OverviewMount Monadnock stands alone above southern New Hampshire at 3165 feet. In fact, it's name is Native American for "stands alone". It has a bare rocky summit due to forest fires between 1801 and 1815 and is reported to be one of the most climbed mountains in the world at 125,000 people per year since Mt. Fuji got public transportation to assist travelers (buses up to about 2300 feet ) to its summit. The First Recorded Ascent was July 31, 1725 by rangers from Lancaster, MA who were hunting Indians per the book "50 More Hikes in New Hampshire". Due to the unique topography (and difference in size with all other peaks in the area) Monadnock can be seen from Boston's Hancock Tower on clear days - a distance of 70+ miles.
This mountain was a favorite of Ralph Waldo Emerson who wrote a poem about climbing it as well as Thoreau who used to camp there frequently. There are many trails to the summit from all directions ranging from steep to gentle. These include the White Dot Trail, Monadnock-Sunapee Trail, Marlboro Trail, Red Spot/Old Ski Trail, Cascade Link, Spellman Trail and Pumpelly Trail, to name a few. For a description of them, please click here.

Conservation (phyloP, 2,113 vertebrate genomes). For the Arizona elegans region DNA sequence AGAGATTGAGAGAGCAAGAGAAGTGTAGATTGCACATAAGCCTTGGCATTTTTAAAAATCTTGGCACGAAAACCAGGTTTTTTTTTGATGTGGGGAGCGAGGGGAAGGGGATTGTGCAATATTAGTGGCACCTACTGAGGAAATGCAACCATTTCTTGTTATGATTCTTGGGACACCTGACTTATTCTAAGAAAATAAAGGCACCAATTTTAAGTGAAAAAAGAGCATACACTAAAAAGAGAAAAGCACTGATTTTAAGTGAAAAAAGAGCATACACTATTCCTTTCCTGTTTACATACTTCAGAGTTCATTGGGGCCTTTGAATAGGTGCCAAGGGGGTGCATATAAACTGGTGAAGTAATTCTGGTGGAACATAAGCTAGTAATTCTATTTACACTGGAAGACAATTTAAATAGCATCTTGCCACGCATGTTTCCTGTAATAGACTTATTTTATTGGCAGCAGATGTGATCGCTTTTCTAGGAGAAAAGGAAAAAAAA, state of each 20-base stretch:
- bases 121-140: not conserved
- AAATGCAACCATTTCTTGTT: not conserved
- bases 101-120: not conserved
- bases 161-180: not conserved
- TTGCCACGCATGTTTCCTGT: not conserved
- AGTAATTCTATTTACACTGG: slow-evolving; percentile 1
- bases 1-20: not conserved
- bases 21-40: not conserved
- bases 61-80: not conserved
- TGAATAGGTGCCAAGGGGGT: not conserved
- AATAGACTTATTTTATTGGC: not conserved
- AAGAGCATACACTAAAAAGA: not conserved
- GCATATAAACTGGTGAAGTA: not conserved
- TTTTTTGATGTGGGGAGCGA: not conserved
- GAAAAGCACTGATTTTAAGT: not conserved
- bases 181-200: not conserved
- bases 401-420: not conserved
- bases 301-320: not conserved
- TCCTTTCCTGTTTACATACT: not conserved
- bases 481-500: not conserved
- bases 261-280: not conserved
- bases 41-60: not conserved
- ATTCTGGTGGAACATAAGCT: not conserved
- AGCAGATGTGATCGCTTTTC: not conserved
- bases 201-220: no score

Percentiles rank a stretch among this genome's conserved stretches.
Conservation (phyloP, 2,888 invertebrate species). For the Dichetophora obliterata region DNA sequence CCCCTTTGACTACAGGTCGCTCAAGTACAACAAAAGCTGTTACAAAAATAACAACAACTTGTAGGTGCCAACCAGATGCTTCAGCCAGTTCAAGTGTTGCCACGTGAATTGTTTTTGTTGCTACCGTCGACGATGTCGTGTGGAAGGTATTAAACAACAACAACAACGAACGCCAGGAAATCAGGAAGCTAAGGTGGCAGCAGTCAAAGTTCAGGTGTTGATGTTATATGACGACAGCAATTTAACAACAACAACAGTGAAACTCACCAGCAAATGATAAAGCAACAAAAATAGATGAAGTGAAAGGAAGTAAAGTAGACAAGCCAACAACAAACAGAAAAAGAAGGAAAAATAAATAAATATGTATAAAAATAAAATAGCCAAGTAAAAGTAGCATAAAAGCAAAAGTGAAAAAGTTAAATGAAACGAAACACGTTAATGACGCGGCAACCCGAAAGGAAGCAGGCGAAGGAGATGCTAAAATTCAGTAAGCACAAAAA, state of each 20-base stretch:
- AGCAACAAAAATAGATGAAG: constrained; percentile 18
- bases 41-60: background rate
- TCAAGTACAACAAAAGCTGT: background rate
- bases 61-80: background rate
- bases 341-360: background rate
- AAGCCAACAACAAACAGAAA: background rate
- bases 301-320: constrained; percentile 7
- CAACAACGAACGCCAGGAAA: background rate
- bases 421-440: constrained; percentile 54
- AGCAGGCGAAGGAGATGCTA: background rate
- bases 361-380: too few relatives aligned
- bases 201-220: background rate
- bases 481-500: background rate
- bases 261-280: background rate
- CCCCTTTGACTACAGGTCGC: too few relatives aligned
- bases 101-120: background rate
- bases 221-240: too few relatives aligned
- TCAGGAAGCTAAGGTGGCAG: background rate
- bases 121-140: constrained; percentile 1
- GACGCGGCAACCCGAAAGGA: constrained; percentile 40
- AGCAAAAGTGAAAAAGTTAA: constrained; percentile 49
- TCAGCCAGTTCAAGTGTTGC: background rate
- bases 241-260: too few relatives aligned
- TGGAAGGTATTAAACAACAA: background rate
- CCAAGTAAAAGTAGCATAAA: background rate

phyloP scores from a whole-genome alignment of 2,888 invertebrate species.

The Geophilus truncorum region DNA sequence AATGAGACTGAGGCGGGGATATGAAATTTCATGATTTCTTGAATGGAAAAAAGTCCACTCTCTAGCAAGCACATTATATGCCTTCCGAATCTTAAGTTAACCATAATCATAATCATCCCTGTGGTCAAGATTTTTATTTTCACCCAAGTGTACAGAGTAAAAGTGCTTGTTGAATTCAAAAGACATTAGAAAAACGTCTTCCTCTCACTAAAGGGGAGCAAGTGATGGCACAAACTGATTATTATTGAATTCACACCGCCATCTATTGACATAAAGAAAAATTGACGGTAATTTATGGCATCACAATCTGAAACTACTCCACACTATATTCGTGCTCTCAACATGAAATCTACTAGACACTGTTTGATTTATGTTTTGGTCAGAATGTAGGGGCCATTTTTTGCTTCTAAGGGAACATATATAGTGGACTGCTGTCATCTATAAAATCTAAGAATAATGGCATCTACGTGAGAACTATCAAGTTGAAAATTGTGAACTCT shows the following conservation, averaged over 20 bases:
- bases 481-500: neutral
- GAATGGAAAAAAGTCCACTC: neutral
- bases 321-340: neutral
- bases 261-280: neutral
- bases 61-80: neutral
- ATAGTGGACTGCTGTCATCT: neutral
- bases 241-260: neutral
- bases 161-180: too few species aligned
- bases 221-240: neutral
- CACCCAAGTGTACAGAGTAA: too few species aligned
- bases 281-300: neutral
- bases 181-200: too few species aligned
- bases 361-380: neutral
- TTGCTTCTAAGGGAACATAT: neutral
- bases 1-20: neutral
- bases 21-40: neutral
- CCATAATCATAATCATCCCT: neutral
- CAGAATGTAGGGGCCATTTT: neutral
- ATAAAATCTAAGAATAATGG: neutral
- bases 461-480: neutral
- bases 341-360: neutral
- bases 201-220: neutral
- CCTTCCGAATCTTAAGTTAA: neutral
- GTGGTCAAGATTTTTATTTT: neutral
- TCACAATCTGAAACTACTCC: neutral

Getting ThereDue to the large number of trailheads that originate from different areas around Monadnock be sure to follow the "Getting There" section of the trailheads listed.
Directions to the trails can be found here. To get to the longest trail at about 9 miles roundtrip, the Pumpelly Trail, take New Hampshire 101 to the east end of Dublin Lake. Turn south on Lake Road and go .5 miles to the trailhead. There is no trailhead marker but the trail starts at about the point on the road you come the closest to Dublin Lake. Park on the shoulder.
Red TapeNo red tape or passes required. However, please note that the start of the Pumpelly Trail is on private land and please respect it.
Good info from nartreb
The main entrance to the state park (the trailheads of white spot, white cross, cascade link, etc) has a large parking lot. Admission is $3.00 per person over 12 years old. Note these routes are often crowded.
Pets are not allowed on the mountain.
When To ClimbYear-round.
CampingMonadnock State Park
Mountain ConditionsMonadnock State Park
- trail map [PDF format]
from the state park service
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